REVIEW: "Frauds, Spies, and Lies", Fred Cohen

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Rob, grandpa of Ryan, Trevor, Devon & Hannah

Aug 10, 2006, 1:30:41 PM8/10/06

"Frauds, Spies, and Lies", Fred Cohen, 2005, 1-878109-36-7,
%A Fred Cohen Fred dot Cohen at all dot net
%C 572 Leona Dr, Livermore, CA 94550
%D 2005
%G 1-878109-36-7
%I Fred Cohen and Associates
%O U$29.95/C$33.45 925-454-0171
%O Audience n+ Tech 1 Writing 2 (see revfaq.htm for explanation)
%P 234 p.
%T "Frauds, Spies, and Lies: and How to Defeat Them"

Over the years, lots of books have promised to teach us how to deal
with social enginering, fraudulent practices, con jobs, deceit, and
just plain old lies. There are the pedestrian warnings that it is
dangerous out there, such as Barrett's "Bandits on the Information
Superhighway" (cf. BKBOTISH.RVW). Or Mintz' listing of nasty Websites
in "Web of Deception" (cf. BKWBDCPT.RVW). Or the repetitive
recounting of confidence games in Mitnick and Simon's "The Art of
Deception" (cf. BKARTDCP.RVW). Generally these works retail similar
stories, with little variation and even less analysis.

Cohen's slim volume is a bit different.

Chapter one is a brief introduction to the structure of the book.
Chapter two defines frauds, and then lists a huge series of variations
on the theme. Many books that deal with the topic provide examples,
but this exhausting (and nearly exhaustive) catalogue, even with
minimal analysis, allows the reader to begin to see patterns and thus
furnishes a useful alert for awareness of the issues, regardless of
the student's background. (Fred, I wonder if you are entirely correct
about 419 frauds.) The topic of deception, in chapter three, deals
first with how we think, and what analytical mistakes we are likely to
make. This preparation is augmented by examples of how fraudsters and
confidence tricksters can use these errors. (An interesting addition
is a section dealing with self-deception, in regard to the
justifications scammers use.) Cohen's wit and humour are used to good
effect in pointing out the absurdities of some of our thinking
patterns. Most "spying" is not James Bond derring-do, and chapter
four outlines the means that "HUMINT" (human intelligence) specialists
use to obtain information, mostly in normal conversation. This
material would be very useful in creating security awareness courses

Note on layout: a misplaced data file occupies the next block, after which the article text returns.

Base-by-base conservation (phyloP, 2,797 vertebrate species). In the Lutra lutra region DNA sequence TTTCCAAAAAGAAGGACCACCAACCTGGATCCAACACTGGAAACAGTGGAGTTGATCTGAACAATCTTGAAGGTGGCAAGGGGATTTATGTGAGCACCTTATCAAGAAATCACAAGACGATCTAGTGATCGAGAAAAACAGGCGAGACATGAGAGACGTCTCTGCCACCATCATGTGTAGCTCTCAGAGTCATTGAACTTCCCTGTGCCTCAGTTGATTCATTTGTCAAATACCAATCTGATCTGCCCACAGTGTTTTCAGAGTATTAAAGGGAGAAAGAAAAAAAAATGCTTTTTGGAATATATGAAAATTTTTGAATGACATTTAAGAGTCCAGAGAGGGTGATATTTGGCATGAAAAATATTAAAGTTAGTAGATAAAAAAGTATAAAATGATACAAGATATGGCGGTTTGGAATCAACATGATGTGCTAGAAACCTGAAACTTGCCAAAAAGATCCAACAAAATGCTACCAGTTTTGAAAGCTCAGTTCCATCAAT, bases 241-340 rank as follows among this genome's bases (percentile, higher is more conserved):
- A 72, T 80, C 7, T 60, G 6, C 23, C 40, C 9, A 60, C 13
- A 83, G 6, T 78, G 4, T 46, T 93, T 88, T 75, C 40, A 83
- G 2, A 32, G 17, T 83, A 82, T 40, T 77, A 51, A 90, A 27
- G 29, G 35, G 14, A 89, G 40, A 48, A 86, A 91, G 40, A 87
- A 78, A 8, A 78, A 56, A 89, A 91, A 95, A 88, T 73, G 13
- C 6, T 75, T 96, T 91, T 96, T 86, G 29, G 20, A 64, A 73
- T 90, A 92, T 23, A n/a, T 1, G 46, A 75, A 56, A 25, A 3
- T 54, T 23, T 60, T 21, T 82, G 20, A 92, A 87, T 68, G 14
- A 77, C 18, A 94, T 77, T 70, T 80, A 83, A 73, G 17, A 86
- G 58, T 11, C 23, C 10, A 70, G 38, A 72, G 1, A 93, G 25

dealing with social engineering. Defence and counterintelligence is
covered in chapter five. Chapter six leans more towards the
countering of various types of frauds.

This is not your normal security book, but then typical security works
have had remarkably little success in addressing this particular
topic. Security professionals will find little new in these pages,
but the aggregation of the variant frauds is, itself, useful.
Certainly no specialized background is needed to approach the text:
anyone can pick it up and get a good deal of useful security awareness
from a perusal of chapter two alone. The size of the work should not
be daunting for anyone, and the content is quite readable. (I must
note that the typography and formatting creates a bit of a problem:
the lack of "white space" can sometimes make section changes a bit
hard to follow, despite the careful and clear numbering of sections
and subsections.)

I'd recommend this book, particularly as bedtime reading for any
security professional, and for those involved with security awareness
programs. However, it should have a broader readership: any
reasonably intelligent person will find something useful and helpful
for building a safer and enlightened attitude to the dangers of this
complex world.

copyright Robert M. Slade, 2006 BKFRSPLI.RVW 20060710

====================== (quote inserted randomly by Pegasus Mailer)
Half of the American people have never read a newspaper. Half
never voted for President. One hopes it is the same half.
- Gore Vidal
Dictionary of Information Security

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